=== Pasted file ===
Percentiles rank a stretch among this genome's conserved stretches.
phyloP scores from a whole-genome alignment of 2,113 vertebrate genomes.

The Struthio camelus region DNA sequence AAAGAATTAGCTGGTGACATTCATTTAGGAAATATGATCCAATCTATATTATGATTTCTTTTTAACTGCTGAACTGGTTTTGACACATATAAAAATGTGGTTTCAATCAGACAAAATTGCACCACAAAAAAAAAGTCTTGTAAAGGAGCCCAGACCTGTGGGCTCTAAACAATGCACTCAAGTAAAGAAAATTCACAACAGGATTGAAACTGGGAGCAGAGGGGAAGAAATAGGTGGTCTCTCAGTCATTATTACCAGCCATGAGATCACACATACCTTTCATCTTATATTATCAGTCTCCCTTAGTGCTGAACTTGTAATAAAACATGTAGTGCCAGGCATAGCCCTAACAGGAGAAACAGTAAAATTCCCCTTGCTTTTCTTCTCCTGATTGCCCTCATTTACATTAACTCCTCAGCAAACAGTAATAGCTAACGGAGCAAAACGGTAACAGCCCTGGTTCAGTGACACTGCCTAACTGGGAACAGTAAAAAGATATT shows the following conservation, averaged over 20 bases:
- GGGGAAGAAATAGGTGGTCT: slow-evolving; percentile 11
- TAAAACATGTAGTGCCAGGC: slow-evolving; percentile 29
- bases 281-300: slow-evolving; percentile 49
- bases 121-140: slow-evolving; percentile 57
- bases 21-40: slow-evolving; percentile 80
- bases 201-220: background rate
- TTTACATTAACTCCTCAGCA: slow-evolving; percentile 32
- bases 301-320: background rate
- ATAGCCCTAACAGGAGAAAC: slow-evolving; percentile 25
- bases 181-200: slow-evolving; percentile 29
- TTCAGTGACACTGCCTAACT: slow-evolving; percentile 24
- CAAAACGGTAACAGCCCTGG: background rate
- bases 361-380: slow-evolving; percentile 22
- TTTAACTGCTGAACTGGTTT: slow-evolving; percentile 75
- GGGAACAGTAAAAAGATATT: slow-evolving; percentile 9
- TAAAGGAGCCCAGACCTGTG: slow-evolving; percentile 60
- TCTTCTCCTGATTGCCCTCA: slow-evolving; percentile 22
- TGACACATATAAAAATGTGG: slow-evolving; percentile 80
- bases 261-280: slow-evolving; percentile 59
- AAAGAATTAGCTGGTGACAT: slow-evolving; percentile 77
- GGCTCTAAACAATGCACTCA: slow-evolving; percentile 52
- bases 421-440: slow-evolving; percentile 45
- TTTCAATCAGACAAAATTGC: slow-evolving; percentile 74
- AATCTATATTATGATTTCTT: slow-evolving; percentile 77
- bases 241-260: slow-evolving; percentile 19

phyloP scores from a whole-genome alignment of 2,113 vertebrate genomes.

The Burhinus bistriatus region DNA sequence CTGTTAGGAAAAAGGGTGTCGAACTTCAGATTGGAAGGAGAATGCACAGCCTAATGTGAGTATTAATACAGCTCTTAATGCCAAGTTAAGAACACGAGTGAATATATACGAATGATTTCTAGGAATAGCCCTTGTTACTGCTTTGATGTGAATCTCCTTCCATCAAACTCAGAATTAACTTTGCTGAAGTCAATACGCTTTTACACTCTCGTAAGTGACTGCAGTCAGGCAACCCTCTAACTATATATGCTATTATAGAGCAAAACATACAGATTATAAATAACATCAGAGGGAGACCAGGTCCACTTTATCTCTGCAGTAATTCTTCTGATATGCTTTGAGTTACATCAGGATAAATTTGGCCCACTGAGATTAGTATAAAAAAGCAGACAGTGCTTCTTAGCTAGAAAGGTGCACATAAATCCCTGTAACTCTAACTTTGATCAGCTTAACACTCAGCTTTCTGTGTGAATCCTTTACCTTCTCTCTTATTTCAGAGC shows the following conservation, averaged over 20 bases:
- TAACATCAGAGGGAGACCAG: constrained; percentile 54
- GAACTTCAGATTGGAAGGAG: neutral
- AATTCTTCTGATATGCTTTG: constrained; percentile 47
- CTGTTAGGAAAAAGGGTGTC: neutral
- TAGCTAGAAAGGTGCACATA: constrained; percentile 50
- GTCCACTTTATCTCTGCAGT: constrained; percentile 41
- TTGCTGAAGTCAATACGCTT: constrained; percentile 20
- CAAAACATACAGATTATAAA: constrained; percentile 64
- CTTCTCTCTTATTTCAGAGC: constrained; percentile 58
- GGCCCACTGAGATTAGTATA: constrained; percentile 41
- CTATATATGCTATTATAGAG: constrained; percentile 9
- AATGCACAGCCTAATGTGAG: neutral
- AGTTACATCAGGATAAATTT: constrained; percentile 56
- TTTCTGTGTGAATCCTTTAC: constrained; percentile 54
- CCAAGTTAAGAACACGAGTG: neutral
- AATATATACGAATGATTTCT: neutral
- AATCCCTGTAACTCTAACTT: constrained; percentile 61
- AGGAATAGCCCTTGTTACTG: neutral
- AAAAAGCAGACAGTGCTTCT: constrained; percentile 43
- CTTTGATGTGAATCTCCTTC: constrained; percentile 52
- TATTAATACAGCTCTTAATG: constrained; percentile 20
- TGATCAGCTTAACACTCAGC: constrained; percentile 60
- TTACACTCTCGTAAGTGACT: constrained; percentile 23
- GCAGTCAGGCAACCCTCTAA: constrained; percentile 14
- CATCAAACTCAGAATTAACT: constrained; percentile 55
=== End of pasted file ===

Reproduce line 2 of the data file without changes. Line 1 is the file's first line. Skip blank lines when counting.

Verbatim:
phyloP scores from a whole-genome alignment of 2,113 vertebrate genomes.